The weather is forecast for a summer storm over the weekend, but I don’t think it will affect my hike. As usual, I arrive at the trailhead at opening time to get an early start.

On Fish Canyon access trail in Vulcan Materials’ Azusa Rock quarry
7:07 - Begin hike. It’s cloudy and a little humid, but the temperature is pleasant. I get a few light sprinkles but I dismiss them as nothing. I walk through the quite quarry and I reflect on the history of the mining operation and the journey which resulted in this fine access trail, which has now been open for one year and one month. Vulcan is making good progress grinding down the Mayan benches to restore the mountainside. As I suspected, there is not much in bloom aside from a lot of California buckwheat. The giant blazing star is gone. I transition to the riparian section, and aside from buckwheat and one loan sticky monkeyflower, there is nothing blooming...quite a contrast to one month ago.

Traveling north on Fish Canyon Trail, Angeles National Forest
7:26 - Cross the bridge into the national forest. The creek is dry and weedy grasses and plants are yellow and dead. The difference is amazing between the verdant springtime and parched summer. My pace is casual as I meander along photographing plants and appreciating the rich fabric of nature. The Indian milkweed is past its bloom but I stop and photograph a large milkweed bug (Oncopeltus fasciatus). Others pass me en route to the falls as I saunter along.

Holly-leaf cheery on Fish Canyon Trail, Angeles National Forest Hollyleaf redberry on Fish Canyon Trail, Angeles National Forest
Wild cucumber on Fish Canyon Trail, Angeles National Forest Micro photograph on Fish Canyon Trail, Angeles National Forest
Blooming plants include scarlet monkey, common sunflower, dudleya, chicory-leaved stephanomeria, tree tobacco, oleander, yucca, cape ivy, feltleaf everlasting, agave, heartleaf penstemon, western thistle, and scarlet larkspur. This might seem like there is a lot in bloom, but most of these are single or limited occurrences. Flowers are very sparse today. The holly-leaf cherry and hollyleaf redberry are sporting their red fruit. Some poison oak is turning red adding a splash of color.

On Fish Canyon Trail, Angeles National Forest
As I linger at Old Cheezer Mine (the location of the matilija/dudleya interpretive sign), a group of five hikers arrive and begin to read the sign. I tell them about the matilija poppy and that it’s not likely any are in bloom today, and I explain where they will be able to find the rare Dudleya densiflora. One gal asks if I am Dan. Guilty as charged. I find out that they are fans of Dan’s Hiking Pages. It’s always a treat to meet fans and to know my efforts are appreciated. Summer is the time to drive to the high country and hike Cooper Canyon Falls or Lewis Falls (see Seasons of the San Gabriels at Dan's Hiking Pages).

Dudleya densiflora on Fish Canyon Trail
When I arrive at the site of the rare Dudleya densiflora, I find that it is past its blooming and the only thing left is the dried inflorescence (the dense cluster of flowers, thus the name densiflora). Adjacent to the dudleya is a large clearing where someone has recently chopped away the vegetation. This is puzzling to me. I’ve contact the forest service to see who is responsible for this destruction, but they are silent. On Fish Canyon Trail, Angeles National Forest

I start to feel some light sprinkles so I pick up my pace. Elderberry (tree), phacelia, chemise, California fuchsia, and Leafy daisy are added to our blooming list. As I approach the falls, the only sound is the voices of the crowd.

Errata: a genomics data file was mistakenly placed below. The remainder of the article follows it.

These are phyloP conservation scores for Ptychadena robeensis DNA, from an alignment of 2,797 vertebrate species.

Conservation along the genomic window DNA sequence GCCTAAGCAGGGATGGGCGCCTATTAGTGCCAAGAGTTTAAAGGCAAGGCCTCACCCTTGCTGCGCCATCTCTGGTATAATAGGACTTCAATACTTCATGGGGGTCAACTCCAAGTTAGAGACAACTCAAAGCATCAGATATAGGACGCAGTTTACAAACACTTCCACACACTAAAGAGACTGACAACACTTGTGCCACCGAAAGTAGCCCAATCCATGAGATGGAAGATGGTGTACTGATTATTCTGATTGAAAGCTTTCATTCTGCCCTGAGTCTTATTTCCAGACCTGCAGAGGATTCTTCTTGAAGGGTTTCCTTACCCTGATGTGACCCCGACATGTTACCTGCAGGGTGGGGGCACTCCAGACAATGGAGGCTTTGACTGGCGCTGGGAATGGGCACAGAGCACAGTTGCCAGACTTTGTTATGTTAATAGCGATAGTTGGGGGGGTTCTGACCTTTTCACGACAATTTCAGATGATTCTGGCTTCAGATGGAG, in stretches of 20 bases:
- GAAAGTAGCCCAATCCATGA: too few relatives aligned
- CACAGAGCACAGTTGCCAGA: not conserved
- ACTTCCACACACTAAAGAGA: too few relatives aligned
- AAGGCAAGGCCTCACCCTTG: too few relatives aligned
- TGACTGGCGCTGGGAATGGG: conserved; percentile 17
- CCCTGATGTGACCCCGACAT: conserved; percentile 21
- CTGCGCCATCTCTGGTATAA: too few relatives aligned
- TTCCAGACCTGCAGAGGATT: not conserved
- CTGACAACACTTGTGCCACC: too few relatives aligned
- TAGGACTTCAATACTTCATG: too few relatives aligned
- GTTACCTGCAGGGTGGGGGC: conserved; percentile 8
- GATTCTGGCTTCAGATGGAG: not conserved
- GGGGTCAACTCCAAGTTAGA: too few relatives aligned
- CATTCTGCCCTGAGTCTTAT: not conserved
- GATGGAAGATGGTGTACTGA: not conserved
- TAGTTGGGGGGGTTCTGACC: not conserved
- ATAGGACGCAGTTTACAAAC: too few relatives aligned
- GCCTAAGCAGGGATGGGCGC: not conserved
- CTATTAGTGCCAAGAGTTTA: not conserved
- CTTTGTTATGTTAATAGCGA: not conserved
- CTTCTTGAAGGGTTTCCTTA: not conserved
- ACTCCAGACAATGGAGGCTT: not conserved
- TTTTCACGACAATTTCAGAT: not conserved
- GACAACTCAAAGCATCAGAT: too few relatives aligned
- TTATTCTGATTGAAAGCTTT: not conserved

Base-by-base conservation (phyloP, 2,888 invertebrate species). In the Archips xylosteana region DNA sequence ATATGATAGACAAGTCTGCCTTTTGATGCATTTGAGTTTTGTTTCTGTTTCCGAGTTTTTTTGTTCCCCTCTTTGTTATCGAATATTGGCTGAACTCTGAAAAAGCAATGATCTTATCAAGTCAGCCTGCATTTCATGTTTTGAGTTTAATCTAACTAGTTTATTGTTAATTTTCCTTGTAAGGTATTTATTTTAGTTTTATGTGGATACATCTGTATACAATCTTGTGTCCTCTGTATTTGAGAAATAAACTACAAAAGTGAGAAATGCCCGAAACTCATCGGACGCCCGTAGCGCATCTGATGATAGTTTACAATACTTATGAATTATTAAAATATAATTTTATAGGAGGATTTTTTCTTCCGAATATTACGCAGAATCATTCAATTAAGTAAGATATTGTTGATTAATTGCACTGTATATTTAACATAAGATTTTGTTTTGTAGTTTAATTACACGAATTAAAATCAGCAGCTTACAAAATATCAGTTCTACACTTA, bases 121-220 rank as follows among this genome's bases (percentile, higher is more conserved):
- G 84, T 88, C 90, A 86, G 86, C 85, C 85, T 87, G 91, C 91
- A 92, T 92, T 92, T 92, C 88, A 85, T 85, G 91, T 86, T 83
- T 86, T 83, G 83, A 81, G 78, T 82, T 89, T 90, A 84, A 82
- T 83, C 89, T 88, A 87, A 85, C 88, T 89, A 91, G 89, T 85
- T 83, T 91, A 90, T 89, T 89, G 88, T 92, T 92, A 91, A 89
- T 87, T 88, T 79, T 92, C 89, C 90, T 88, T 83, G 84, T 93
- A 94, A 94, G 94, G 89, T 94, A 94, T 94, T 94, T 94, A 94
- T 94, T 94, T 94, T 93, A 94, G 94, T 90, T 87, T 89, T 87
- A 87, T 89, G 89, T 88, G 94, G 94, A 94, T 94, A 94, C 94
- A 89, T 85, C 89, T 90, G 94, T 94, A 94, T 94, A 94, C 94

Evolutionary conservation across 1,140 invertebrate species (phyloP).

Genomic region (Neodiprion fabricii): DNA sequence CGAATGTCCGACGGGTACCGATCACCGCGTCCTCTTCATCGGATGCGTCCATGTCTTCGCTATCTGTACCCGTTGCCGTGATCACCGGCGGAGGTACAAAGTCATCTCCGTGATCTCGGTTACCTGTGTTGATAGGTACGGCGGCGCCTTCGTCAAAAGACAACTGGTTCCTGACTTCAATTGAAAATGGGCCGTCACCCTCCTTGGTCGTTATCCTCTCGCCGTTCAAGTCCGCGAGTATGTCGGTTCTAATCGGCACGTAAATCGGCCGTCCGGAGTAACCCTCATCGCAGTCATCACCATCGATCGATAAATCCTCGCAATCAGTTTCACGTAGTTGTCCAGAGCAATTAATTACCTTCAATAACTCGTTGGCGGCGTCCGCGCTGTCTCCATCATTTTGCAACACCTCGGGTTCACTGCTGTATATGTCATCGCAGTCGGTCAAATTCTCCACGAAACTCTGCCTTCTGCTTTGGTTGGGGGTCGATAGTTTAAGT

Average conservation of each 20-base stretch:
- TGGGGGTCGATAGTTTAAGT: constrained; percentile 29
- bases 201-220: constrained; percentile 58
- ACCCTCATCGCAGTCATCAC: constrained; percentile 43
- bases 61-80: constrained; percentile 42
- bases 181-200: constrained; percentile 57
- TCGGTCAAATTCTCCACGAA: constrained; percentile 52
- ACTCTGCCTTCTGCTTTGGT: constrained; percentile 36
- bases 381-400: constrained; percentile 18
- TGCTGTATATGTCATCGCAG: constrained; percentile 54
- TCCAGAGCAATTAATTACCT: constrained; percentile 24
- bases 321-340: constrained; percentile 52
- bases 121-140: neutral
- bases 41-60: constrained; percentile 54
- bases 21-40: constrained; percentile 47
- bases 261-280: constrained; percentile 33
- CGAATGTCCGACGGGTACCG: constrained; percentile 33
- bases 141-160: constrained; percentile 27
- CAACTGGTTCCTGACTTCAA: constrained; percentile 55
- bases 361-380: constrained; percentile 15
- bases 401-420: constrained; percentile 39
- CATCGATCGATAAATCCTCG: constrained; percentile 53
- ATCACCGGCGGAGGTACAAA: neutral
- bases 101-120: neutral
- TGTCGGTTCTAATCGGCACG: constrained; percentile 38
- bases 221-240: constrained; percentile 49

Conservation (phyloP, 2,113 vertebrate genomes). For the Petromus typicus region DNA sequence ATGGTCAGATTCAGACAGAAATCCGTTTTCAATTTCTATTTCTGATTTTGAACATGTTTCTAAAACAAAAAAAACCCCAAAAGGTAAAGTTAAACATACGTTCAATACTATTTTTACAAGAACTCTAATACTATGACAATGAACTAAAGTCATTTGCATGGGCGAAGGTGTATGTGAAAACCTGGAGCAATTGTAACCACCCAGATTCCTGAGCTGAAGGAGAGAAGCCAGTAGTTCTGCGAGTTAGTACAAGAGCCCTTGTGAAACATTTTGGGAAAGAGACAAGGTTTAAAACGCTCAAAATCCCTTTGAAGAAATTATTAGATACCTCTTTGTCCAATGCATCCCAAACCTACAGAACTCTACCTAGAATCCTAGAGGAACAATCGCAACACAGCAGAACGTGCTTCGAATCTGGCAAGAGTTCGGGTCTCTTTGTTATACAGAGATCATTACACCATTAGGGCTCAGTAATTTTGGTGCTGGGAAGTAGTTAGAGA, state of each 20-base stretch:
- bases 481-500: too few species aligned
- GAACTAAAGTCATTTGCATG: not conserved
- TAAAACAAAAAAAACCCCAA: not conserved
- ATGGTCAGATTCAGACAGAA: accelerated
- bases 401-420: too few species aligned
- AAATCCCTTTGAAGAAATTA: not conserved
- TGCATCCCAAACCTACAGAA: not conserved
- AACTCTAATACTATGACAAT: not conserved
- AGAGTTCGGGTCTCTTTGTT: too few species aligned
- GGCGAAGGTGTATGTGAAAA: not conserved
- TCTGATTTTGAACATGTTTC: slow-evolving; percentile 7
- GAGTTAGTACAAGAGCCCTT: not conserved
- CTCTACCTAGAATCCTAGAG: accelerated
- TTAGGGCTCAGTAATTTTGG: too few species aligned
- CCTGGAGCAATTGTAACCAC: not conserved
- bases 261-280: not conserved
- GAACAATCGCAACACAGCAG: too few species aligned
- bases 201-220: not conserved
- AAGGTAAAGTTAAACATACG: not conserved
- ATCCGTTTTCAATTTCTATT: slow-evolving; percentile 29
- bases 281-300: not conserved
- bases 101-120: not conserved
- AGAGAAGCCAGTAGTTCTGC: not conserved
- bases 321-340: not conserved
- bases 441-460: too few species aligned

Fish Canyon Falls, Angeles National Forest, July 18, 2015
9:43 - Fish Canyon Falls. As I arrive, Mother Nature decides to join the fun with lightning and loud claps of thunder. And the downpour begins. I take refuge under the bay tree but it doesn’t help much. I rummage through my pack and I’m puzzled that my emergency poncho isn’t there. Meanwhile the large group scurries around and quickly leaves. Wow, that’s nice…now there are only four of us here. The rain lasts only seven or eight minutes and leaves me pretty wet. But it’s not cold and my synthetic clothing dries quickly.

The falls are merely a trickle wetting the rock face. The pool is mostly dry with only a few inches of water in the deeper section. Dan Simpson at Fish Canyon Falls, Angeles National Forest, July 18, 2015 Tadpoles swim around the pool and tiny frogs jump around the rocks. The criminal vandalism blights the setting.

Gooseberry at Fish Canyon Falls, Angeles National Forest Fish Canyon Falls, Angeles National Forest
Fish Canyon Falls, Angeles National Forest Dan Simpson at Fish Canyon Falls, Angeles National Forest
Others arrive. Patches of blue sky peer through the clouds. I love the aromas after a rain. I watch a little black bird perched on the rocks in the pool and skimming the water for insects. I later learn it is a black phoebe (Sayornis nigricans). I am sad that the stately white alder that has stood to right of the falls has died this year. It really added a touch of beauty to the setting.

11:25 - Leave falls. My pace is causal as I continue to enjoy the plants and scenery. Occasionally I am passed by other hikers coming and going. The cloud cover keeps the temperature down but it’s quite humid. But I’ll take humidity that comes with the fresh aromas following a rain (later I learned that there is a word for that smell: petrichor. Here is a link that describes the fascinating science behind it). I eat a lone ripe blackberry. I love Fish Canyon. Summer is not an ideal time to be here, but there is still a beauty, and the clouds and rain have made it pleasant today.

1:30 - End hike. There are lots of cars in the parking lot.

Himalayan blackberry on Fish Canyon Trail, Angeles National Forest
Epilog - Another thoroughly enjoyable hike in my beloved Fish Canyon. Beautiful scenery, wildlife, a splendid trail, rain, healthy exercise, and good company. I’m enjoying my monthly hikes as I watch the canyon progress through the seasons. Many of the hikers I talked to today said this was their first hiking in Fish Canyon. I encouraged them to come back in the spring when the canyon is absolutely at its best. icon